“ Row 1: Knit 1 stitch, slip 1 stitch purlwise with yarn in front, knit across until THREE stitches are left*central pattern*, slip 1 purlwise wyif, knit 1 stitch”, but there are only TWO stitches listed after “central pattern.” Thank you for you wonderful, tutorials!

          Reply
          • well, you are right..or rather we are both right. Yes there is a knit stitch missing but as it says “knit across”, the 3rd knit stitch is there. I’ll adjust the instructions so they are more clear.

  2. I’m creating a swatch for Willow Yarns slip stitch dish towel.
    https://www.ravelry.com/patterns/library/slip-stitch-dish-towel
    The main pattern of that towel is a honeycomb stitch. The pattern also incorporates a single horizontal stripe of a different pattern near one of the ends of the towel. I’m not in love with the stripe pattern, so I’m planning to try out the double stockinette stitch (for beginners) described here to create a stripe. Thank you for your work to explain it so thoroughly. I like Nimble Needles. It’s really sharp. I keep returning here.

    Reply
    • Hey Cynthia,

      I’m not sure double st st is a good choice for a dishtowel. For pot holder yes, for a scarf definitely!…. but for a towel..? I would really think hard about it and maybe pick seed or linen stitch instead!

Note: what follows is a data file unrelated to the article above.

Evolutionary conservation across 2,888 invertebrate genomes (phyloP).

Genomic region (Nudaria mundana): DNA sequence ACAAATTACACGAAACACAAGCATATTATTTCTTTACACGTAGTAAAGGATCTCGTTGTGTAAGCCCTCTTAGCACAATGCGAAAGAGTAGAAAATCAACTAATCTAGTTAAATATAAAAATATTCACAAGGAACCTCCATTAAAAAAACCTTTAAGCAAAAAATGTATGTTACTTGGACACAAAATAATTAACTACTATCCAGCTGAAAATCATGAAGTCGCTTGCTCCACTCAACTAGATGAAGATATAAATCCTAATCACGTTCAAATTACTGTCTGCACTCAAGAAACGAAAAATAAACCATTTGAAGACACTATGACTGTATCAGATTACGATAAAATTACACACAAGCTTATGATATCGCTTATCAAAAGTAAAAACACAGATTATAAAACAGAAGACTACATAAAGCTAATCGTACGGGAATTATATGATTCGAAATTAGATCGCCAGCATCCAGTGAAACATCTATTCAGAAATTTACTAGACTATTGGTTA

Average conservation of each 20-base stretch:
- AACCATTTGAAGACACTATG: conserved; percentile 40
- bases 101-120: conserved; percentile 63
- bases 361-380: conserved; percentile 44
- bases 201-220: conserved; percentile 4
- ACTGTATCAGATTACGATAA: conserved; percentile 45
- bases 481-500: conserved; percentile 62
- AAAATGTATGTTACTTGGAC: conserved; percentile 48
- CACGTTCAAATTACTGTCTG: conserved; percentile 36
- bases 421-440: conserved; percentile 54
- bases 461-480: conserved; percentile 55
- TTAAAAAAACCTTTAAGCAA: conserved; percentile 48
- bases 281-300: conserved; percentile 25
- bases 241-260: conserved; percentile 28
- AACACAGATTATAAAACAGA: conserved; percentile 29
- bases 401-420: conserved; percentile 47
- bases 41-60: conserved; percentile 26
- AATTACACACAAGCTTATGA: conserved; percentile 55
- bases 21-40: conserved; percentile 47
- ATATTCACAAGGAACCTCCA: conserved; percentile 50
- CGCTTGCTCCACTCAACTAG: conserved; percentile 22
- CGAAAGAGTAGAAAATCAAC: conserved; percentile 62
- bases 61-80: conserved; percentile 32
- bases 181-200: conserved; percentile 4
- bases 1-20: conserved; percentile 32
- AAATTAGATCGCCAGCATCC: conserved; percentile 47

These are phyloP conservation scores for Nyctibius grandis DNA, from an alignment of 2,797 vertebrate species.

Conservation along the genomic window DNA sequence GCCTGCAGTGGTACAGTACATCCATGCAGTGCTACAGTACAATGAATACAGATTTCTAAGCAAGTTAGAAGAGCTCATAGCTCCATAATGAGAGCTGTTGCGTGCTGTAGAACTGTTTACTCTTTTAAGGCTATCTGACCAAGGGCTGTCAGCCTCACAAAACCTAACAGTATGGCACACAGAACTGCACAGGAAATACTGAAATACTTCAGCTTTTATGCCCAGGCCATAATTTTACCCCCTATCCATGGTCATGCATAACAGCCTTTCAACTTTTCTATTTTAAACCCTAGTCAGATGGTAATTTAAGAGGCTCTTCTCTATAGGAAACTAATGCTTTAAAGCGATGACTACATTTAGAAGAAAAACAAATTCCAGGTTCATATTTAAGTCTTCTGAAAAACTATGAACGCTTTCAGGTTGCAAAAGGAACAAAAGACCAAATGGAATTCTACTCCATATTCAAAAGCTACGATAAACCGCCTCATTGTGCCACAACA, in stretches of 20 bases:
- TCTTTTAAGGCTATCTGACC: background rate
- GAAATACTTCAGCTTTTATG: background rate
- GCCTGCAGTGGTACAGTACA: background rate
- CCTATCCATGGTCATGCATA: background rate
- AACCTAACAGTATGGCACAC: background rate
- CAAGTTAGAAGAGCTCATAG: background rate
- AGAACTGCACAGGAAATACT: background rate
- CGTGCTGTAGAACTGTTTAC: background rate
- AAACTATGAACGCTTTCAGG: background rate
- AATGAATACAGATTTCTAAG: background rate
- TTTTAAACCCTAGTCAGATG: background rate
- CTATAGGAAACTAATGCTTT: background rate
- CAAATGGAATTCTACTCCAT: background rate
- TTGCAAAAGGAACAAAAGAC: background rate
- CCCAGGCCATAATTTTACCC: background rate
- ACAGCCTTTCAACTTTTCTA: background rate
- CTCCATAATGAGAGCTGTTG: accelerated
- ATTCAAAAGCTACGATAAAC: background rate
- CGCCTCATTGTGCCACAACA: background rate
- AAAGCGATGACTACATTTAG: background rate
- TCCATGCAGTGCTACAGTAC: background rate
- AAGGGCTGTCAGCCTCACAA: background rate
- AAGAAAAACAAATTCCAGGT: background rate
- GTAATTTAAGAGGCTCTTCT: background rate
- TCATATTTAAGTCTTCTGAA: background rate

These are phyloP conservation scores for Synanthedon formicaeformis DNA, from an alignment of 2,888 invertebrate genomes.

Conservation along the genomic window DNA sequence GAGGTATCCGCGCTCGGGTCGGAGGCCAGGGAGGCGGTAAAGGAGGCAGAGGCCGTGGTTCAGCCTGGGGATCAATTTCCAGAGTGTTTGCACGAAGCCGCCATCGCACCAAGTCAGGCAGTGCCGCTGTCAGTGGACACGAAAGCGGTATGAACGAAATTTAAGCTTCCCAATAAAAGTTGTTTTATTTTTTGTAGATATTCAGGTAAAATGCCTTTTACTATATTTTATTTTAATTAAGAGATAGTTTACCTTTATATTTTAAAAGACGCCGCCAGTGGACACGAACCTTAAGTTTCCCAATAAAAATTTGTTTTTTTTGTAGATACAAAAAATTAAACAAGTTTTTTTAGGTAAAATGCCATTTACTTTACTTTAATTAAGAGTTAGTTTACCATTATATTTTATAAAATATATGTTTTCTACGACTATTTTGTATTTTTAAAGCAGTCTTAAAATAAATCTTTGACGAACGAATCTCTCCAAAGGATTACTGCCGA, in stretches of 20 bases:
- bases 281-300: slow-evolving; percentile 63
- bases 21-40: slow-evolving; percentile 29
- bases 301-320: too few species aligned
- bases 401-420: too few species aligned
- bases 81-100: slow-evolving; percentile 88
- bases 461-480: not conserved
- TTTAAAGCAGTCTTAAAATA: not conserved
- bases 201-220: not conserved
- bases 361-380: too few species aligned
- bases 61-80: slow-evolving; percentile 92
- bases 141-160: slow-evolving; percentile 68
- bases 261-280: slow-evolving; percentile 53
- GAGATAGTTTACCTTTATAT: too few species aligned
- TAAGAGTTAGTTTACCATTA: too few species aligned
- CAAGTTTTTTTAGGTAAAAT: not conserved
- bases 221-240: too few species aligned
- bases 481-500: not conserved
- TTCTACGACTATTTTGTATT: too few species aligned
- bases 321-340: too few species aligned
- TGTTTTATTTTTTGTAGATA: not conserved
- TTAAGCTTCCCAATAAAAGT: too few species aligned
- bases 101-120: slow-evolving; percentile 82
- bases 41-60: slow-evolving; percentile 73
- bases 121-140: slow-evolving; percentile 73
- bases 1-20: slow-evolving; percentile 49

Reply
      • Well, that swatch was very instructive! Now I better understand double stockinette stitch. One needs twice the yarn for a fraction of the width of ordinary stockinette. I was aiming for the thickness of it, the squishiness, but I didn’t understand the true nature of the stitch, which certainly revealed that it does not wish to be a stripe in a dish towel.
        It’s really beautiful once you get into it. I see a double st st scarf in my future.

        Thank you.

        Reply
  3. My edges are looking a little sloppy/ loose using this stitch. I am a newbie, so maybe it is just my tension. Do you have any tips for keeping the edges consistent?

    Reply
    • Hey Stephanie,

      hard to tell you what you are doing wrong…but it could be that you are bringing the yarn around wrong as you turn.